The diagnosis of this entity requires meeting the four4 following criteria:9 a compatible clinical picture, absence of neuro-oncological complications, <4 years-interval between symptom onset and the diagnosis of the tumour, and at least, one of the following: (a) inflammatory changes in the CSF with a negative cytology, (b) one NMR of the brain with changes in the temporal lobe, (c) the identification of onconeuronal antibodies6,10 in blood or the CSF–present in between 50 and 60% of cases whose specificity is over 90%.

Our patient meets all diagnostic criteria except for testing positive for onconeuronal antibodies.

The LE is a rare and misdiagnosed clinical entity that should be taken into consideration when conducting the differential diagnosis of confusional state of subacute onset. In medical literature there are very few cases of PLE reported, and it is an exceptional diagnosis after the neoplastic process.

Management of PLE is based on symptom control and the initiation of oncospecific and/or immunomodulating therapy. Up to 50% of the patients do not respond to first line immunomodulating therapies (corticoids, IV immunoglobulins or plasma exchange–alone or combined). In the management of refractory cases, the administration of second-line therapies (rituximab and cyclophosphamide – alone or combined)10 enables full recoveries or with minimal deficits in 80% of the cases.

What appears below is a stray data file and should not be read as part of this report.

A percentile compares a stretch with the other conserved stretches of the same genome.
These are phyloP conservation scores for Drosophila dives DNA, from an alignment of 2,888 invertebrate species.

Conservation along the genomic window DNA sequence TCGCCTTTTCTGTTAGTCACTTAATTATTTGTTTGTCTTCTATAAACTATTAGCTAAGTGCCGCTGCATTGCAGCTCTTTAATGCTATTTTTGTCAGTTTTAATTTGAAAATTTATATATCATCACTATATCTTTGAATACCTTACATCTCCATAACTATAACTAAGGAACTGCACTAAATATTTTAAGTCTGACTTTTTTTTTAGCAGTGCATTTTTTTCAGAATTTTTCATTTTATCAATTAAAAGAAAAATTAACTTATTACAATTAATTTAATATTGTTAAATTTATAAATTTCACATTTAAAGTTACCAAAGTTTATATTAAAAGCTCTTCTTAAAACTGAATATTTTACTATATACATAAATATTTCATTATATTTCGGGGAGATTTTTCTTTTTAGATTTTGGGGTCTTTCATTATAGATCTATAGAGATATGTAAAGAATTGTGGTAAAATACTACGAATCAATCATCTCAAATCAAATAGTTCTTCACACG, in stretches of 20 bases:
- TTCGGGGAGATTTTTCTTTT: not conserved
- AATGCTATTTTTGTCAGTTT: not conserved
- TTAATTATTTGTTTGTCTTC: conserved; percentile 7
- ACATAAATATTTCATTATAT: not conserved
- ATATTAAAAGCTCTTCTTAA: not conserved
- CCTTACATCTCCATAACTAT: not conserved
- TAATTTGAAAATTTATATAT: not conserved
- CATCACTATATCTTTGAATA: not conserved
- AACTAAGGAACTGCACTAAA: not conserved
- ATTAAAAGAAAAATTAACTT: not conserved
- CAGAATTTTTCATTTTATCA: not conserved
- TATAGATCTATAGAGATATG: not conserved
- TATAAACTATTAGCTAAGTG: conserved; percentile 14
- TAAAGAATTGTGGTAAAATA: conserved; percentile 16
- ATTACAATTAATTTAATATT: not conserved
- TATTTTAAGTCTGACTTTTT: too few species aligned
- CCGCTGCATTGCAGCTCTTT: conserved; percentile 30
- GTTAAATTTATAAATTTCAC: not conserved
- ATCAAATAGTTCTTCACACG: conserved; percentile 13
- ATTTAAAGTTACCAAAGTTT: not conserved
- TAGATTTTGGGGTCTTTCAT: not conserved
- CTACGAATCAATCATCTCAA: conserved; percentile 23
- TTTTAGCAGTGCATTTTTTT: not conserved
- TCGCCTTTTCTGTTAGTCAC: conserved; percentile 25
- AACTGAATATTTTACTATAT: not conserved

References
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J.B. Brierley,J.A.N. Corsellis,R. Hierons,S. Nevin
Subacute encephalitis of later adult life. Mainly affecting the limbic areas
Brain, 83 (1960), pp. 357-368
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S.R. Chandra,R. Seshadri,Y. Chikabasaviah,T.G. Issac
Progressive limbic encephalopathy: problems and prospects
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S.H. Gultekin,M.R. Rosenfeld,R. Voltz,J. Eichen,J.B. Posner,J. Dalmau
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M. Casares-Vivas,J.C. Portilla-Cuenca,I. Gallego-Texeira,A. Calderón-Pecellín,E. Gallego-Curto,I. Casado-Naranjo
Encefalitis por anticuerpos anti-NMDA secundaria a una infección por virus herpes simple
Med Intensiva, 40 (2015), pp. 193-195 http://dx.doi.org/10.1016/j.medin.2015.06.004

Please cite this article as: Sosa-Torres B, Prieto-Bragado MJ, Domínguez-Quintero LÁ, Fernández-Arroyo P, Blasco-Ciscar E, Cantó-Pérez R. Encefalitis límbica: la gran desconocida. Med Intensiva. 2017;41:319–321.

Corresponding author. (B. Sosa-Torres bsosatorres@gmail.com)
Copyright © 2016. Elsevier España, S.L.U. and SEMICYUC
Med Intensiva 2017;41:319-21 - Vol. 41 Num.5 DOI: 10.1016/j.medine.2017.04.004